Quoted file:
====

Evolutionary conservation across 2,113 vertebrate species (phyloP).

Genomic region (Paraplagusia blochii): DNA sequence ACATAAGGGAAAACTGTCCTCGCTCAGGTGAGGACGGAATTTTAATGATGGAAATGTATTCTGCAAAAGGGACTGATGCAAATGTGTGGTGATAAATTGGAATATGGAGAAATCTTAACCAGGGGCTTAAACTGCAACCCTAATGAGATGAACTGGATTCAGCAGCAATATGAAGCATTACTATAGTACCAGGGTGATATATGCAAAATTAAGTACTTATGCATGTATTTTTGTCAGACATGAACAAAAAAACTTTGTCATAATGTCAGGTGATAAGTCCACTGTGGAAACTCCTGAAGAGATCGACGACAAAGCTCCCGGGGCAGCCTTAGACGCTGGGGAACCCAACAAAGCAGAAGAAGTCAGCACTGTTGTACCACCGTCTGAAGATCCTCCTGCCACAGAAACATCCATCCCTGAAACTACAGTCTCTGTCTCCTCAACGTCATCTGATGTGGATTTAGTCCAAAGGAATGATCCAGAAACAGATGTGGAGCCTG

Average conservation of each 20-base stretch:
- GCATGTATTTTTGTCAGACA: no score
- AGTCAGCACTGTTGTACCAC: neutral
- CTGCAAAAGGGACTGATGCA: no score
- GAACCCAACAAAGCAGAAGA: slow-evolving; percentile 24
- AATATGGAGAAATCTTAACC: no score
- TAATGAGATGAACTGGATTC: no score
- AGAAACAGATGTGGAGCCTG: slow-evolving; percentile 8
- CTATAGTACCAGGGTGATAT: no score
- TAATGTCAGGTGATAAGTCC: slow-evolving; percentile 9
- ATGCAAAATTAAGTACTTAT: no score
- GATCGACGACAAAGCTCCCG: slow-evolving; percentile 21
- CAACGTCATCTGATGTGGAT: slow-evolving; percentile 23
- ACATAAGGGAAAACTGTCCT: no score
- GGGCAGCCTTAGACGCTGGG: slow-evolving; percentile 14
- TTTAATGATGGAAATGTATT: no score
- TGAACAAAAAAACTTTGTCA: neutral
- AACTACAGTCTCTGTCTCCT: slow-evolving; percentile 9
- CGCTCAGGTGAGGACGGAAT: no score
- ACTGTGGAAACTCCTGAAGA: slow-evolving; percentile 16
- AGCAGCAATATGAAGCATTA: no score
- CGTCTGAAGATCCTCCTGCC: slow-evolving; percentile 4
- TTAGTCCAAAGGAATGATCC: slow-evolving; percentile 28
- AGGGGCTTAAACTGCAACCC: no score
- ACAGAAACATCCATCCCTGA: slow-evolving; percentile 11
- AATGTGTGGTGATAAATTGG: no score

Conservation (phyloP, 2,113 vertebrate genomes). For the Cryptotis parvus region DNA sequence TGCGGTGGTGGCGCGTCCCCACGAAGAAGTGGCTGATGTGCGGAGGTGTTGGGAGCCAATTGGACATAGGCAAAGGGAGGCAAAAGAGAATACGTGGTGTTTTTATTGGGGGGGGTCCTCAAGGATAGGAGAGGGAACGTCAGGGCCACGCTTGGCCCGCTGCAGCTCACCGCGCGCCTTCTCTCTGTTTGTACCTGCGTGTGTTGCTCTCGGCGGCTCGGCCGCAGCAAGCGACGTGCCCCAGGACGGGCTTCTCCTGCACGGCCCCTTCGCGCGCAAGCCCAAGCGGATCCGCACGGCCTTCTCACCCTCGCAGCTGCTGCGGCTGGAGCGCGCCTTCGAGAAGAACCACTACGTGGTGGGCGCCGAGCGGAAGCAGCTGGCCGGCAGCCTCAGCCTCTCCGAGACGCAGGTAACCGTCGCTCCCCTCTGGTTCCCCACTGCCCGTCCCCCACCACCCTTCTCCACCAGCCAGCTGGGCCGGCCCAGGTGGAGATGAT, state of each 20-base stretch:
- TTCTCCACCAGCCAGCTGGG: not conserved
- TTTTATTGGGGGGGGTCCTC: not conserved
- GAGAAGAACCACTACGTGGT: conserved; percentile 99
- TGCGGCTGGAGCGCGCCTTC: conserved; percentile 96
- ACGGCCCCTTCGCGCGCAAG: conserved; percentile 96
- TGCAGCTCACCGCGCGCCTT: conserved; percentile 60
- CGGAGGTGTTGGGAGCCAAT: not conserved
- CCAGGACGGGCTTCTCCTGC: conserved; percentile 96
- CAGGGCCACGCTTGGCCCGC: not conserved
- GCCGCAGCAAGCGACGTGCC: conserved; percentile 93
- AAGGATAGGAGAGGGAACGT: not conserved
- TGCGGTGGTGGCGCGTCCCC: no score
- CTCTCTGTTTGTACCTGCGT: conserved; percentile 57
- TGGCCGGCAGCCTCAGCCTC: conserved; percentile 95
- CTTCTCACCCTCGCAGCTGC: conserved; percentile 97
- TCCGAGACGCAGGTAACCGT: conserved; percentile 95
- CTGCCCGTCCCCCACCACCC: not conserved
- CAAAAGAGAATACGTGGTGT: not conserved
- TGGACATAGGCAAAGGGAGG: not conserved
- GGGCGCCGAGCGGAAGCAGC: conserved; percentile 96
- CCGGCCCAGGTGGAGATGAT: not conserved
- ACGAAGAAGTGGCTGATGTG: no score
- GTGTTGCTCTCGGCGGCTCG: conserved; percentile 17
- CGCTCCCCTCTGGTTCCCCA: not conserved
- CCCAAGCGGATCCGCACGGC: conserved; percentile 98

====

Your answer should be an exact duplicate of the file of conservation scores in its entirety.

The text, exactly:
Evolutionary conservation across 2,113 vertebrate species (phyloP).

Genomic region (Paraplagusia blochii): DNA sequence ACATAAGGGAAAACTGTCCTCGCTCAGGTGAGGACGGAATTTTAATGATGGAAATGTATTCTGCAAAAGGGACTGATGCAAATGTGTGGTGATAAATTGGAATATGGAGAAATCTTAACCAGGGGCTTAAACTGCAACCCTAATGAGATGAACTGGATTCAGCAGCAATATGAAGCATTACTATAGTACCAGGGTGATATATGCAAAATTAAGTACTTATGCATGTATTTTTGTCAGACATGAACAAAAAAACTTTGTCATAATGTCAGGTGATAAGTCCACTGTGGAAACTCCTGAAGAGATCGACGACAAAGCTCCCGGGGCAGCCTTAGACGCTGGGGAACCCAACAAAGCAGAAGAAGTCAGCACTGTTGTACCACCGTCTGAAGATCCTCCTGCCACAGAAACATCCATCCCTGAAACTACAGTCTCTGTCTCCTCAACGTCATCTGATGTGGATTTAGTCCAAAGGAATGATCCAGAAACAGATGTGGAGCCTG

Average conservation of each 20-base stretch:
- GCATGTATTTTTGTCAGACA: no score
- AGTCAGCACTGTTGTACCAC: neutral
- CTGCAAAAGGGACTGATGCA: no score
- GAACCCAACAAAGCAGAAGA: slow-evolving; percentile 24
- AATATGGAGAAATCTTAACC: no score
- TAATGAGATGAACTGGATTC: no score
- AGAAACAGATGTGGAGCCTG: slow-evolving; percentile 8
- CTATAGTACCAGGGTGATAT: no score
- TAATGTCAGGTGATAAGTCC: slow-evolving; percentile 9
- ATGCAAAATTAAGTACTTAT: no score
- GATCGACGACAAAGCTCCCG: slow-evolving; percentile 21
- CAACGTCATCTGATGTGGAT: slow-evolving; percentile 23
- ACATAAGGGAAAACTGTCCT: no score
- GGGCAGCCTTAGACGCTGGG: slow-evolving; percentile 14
- TTTAATGATGGAAATGTATT: no score
- TGAACAAAAAAACTTTGTCA: neutral
- AACTACAGTCTCTGTCTCCT: slow-evolving; percentile 9
- CGCTCAGGTGAGGACGGAAT: no score
- ACTGTGGAAACTCCTGAAGA: slow-evolving; percentile 16
- AGCAGCAATATGAAGCATTA: no score
- CGTCTGAAGATCCTCCTGCC: slow-evolving; percentile 4
- TTAGTCCAAAGGAATGATCC: slow-evolving; percentile 28
- AGGGGCTTAAACTGCAACCC: no score
- ACAGAAACATCCATCCCTGA: slow-evolving; percentile 11
- AATGTGTGGTGATAAATTGG: no score

Conservation (phyloP, 2,113 vertebrate genomes). For the Cryptotis parvus region DNA sequence TGCGGTGGTGGCGCGTCCCCACGAAGAAGTGGCTGATGTGCGGAGGTGTTGGGAGCCAATTGGACATAGGCAAAGGGAGGCAAAAGAGAATACGTGGTGTTTTTATTGGGGGGGGTCCTCAAGGATAGGAGAGGGAACGTCAGGGCCACGCTTGGCCCGCTGCAGCTCACCGCGCGCCTTCTCTCTGTTTGTACCTGCGTGTGTTGCTCTCGGCGGCTCGGCCGCAGCAAGCGACGTGCCCCAGGACGGGCTTCTCCTGCACGGCCCCTTCGCGCGCAAGCCCAAGCGGATCCGCACGGCCTTCTCACCCTCGCAGCTGCTGCGGCTGGAGCGCGCCTTCGAGAAGAACCACTACGTGGTGGGCGCCGAGCGGAAGCAGCTGGCCGGCAGCCTCAGCCTCTCCGAGACGCAGGTAACCGTCGCTCCCCTCTGGTTCCCCACTGCCCGTCCCCCACCACCCTTCTCCACCAGCCAGCTGGGCCGGCCCAGGTGGAGATGAT, state of each 20-base stretch:
- TTCTCCACCAGCCAGCTGGG: not conserved
- TTTTATTGGGGGGGGTCCTC: not conserved
- GAGAAGAACCACTACGTGGT: conserved; percentile 99
- TGCGGCTGGAGCGCGCCTTC: conserved; percentile 96
- ACGGCCCCTTCGCGCGCAAG: conserved; percentile 96
- TGCAGCTCACCGCGCGCCTT: conserved; percentile 60
- CGGAGGTGTTGGGAGCCAAT: not conserved
- CCAGGACGGGCTTCTCCTGC: conserved; percentile 96
- CAGGGCCACGCTTGGCCCGC: not conserved
- GCCGCAGCAAGCGACGTGCC: conserved; percentile 93
- AAGGATAGGAGAGGGAACGT: not conserved
- TGCGGTGGTGGCGCGTCCCC: no score
- CTCTCTGTTTGTACCTGCGT: conserved; percentile 57
- TGGCCGGCAGCCTCAGCCTC: conserved; percentile 95
- CTTCTCACCCTCGCAGCTGC: conserved; percentile 97
- TCCGAGACGCAGGTAACCGT: conserved; percentile 95
- CTGCCCGTCCCCCACCACCC: not conserved
- CAAAAGAGAATACGTGGTGT: not conserved
- TGGACATAGGCAAAGGGAGG: not conserved
- GGGCGCCGAGCGGAAGCAGC: conserved; percentile 96
- CCGGCCCAGGTGGAGATGAT: not conserved
- ACGAAGAAGTGGCTGATGTG: no score
- GTGTTGCTCTCGGCGGCTCG: conserved; percentile 17
- CGCTCCCCTCTGGTTCCCCA: not conserved
- CCCAAGCGGATCCGCACGGC: conserved; percentile 98